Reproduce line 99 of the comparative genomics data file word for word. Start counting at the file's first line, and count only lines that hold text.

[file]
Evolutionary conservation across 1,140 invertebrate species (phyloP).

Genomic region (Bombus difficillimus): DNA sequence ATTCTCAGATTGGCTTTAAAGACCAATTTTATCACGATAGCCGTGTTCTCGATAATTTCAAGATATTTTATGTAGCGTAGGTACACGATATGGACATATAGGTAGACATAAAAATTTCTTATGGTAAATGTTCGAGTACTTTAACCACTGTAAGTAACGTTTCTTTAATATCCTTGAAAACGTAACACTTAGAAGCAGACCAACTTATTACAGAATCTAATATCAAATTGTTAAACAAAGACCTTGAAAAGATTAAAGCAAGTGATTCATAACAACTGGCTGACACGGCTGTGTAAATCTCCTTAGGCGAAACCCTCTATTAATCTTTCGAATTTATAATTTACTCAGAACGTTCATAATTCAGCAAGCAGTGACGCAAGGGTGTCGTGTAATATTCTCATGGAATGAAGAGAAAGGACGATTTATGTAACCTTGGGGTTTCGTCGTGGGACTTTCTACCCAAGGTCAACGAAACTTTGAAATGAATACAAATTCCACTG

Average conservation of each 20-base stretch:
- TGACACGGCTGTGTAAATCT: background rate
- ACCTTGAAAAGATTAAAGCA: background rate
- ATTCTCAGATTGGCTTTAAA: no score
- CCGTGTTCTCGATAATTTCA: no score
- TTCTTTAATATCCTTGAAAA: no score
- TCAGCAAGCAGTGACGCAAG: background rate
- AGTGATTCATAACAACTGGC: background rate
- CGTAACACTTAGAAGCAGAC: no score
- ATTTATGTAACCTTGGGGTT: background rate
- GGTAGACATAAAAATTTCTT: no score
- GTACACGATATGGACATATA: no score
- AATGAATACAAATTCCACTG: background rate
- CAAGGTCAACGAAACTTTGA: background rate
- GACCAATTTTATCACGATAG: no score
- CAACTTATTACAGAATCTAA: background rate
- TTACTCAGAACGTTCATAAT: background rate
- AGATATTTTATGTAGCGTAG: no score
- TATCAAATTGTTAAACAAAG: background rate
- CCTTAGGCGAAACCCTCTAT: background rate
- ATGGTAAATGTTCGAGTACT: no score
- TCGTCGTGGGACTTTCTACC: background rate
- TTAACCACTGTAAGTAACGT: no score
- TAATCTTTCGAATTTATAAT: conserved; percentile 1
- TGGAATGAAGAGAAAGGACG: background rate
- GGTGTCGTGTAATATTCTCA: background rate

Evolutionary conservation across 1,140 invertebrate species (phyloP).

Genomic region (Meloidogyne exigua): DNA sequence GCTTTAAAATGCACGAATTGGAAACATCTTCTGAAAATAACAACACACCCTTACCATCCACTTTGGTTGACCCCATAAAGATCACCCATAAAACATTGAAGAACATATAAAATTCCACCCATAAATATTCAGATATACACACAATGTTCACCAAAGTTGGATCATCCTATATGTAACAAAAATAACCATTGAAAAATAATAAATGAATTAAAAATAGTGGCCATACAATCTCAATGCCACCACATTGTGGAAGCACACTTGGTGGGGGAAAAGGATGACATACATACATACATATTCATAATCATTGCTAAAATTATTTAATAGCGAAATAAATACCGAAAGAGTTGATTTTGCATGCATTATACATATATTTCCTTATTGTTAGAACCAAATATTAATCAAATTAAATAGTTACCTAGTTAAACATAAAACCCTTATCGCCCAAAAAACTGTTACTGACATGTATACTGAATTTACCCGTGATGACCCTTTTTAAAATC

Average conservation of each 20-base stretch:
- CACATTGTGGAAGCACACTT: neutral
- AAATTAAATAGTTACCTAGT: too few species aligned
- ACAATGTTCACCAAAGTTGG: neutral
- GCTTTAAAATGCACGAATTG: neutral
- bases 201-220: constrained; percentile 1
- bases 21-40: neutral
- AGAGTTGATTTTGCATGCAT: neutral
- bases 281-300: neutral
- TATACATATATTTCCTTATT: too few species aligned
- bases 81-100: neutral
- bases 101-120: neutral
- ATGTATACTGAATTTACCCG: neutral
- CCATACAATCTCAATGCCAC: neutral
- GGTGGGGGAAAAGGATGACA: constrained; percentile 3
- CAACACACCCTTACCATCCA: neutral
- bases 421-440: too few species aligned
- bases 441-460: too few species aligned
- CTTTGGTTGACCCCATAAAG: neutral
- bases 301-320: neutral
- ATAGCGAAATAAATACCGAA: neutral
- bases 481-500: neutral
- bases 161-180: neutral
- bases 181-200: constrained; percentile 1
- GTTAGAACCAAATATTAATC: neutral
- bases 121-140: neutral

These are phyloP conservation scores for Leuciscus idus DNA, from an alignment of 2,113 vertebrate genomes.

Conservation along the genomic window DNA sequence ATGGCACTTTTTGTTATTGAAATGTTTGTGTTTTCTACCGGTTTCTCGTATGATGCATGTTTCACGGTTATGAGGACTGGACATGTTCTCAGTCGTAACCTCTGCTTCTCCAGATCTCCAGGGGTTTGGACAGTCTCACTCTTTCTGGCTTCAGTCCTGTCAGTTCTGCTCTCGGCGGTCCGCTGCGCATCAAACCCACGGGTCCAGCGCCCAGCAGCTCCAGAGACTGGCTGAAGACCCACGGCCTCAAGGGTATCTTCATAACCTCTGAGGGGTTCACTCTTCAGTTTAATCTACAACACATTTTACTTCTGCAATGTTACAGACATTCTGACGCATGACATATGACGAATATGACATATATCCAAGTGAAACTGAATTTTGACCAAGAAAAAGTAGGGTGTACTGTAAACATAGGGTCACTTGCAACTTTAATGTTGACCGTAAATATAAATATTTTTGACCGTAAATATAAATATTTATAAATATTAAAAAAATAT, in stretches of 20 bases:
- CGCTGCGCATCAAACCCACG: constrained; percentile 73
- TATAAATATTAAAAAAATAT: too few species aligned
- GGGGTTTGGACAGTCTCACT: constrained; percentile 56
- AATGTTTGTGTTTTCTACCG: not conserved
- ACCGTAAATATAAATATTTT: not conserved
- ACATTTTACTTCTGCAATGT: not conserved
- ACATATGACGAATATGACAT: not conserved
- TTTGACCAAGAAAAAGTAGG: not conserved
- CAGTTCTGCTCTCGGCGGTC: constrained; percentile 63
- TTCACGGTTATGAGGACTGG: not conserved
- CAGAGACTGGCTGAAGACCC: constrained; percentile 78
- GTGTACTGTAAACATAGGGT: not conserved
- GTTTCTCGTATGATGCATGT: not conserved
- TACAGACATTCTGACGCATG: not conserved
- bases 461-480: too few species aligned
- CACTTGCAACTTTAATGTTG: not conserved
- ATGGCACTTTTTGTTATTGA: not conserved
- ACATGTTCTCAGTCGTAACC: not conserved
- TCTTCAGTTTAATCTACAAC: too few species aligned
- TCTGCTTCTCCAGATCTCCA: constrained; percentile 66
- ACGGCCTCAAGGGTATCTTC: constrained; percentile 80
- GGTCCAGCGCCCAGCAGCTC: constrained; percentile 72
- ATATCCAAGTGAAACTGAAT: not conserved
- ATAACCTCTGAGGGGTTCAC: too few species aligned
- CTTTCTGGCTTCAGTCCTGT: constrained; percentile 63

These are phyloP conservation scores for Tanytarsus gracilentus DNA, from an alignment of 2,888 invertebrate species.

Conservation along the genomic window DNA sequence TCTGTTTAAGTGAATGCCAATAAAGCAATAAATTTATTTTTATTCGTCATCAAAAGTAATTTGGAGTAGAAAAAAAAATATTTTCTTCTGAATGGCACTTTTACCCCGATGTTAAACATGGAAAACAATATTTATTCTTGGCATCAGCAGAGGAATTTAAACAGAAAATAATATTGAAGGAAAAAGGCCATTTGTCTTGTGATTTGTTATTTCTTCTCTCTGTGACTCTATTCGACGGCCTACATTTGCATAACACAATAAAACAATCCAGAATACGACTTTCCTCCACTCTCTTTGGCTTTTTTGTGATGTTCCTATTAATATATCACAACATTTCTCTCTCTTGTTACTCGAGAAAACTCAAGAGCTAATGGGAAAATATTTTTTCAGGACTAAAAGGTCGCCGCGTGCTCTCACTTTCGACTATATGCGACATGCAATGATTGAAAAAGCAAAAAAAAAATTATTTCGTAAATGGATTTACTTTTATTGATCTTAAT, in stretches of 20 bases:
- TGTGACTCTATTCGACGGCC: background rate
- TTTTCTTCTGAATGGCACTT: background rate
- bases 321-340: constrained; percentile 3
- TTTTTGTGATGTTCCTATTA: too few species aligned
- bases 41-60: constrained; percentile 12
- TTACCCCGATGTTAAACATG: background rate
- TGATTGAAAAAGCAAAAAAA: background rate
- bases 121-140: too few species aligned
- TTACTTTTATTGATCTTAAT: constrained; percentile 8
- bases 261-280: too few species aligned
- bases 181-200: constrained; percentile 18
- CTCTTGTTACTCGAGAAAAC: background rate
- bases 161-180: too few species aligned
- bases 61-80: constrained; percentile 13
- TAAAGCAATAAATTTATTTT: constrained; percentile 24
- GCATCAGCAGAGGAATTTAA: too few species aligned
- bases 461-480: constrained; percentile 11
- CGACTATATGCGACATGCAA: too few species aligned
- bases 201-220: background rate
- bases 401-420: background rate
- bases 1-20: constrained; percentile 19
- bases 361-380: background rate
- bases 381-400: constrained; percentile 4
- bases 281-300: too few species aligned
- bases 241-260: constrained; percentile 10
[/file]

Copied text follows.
- bases 61-80: constrained; percentile 13